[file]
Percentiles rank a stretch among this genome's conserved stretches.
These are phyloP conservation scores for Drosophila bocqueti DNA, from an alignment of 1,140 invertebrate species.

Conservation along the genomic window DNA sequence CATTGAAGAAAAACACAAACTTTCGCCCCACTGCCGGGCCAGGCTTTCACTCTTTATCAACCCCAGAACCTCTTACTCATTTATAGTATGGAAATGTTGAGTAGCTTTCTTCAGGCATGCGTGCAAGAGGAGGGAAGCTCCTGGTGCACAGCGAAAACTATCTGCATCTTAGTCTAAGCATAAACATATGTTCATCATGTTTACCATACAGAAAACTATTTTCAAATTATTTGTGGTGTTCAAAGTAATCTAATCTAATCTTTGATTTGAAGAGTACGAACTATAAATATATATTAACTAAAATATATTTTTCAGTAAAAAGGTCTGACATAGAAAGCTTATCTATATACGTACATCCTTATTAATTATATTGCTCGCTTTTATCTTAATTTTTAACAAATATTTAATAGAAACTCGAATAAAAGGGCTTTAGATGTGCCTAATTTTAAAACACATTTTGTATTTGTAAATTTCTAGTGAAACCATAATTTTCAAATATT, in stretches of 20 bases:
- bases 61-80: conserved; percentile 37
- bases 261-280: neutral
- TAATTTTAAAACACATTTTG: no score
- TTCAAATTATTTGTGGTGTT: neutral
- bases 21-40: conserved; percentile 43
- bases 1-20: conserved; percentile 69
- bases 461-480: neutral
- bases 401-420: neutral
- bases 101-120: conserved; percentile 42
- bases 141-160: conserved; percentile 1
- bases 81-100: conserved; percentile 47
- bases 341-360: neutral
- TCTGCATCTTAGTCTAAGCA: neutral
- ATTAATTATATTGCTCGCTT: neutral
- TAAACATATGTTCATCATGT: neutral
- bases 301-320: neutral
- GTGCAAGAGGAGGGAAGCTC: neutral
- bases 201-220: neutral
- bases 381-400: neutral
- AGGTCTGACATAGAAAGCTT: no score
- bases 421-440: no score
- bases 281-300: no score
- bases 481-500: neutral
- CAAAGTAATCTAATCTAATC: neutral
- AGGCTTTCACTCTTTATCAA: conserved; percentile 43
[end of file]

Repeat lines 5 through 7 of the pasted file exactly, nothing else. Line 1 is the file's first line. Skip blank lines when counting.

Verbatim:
- bases 261-280: neutral
- TAATTTTAAAACACATTTTG: no score
- TTCAAATTATTTGTGGTGTT: neutral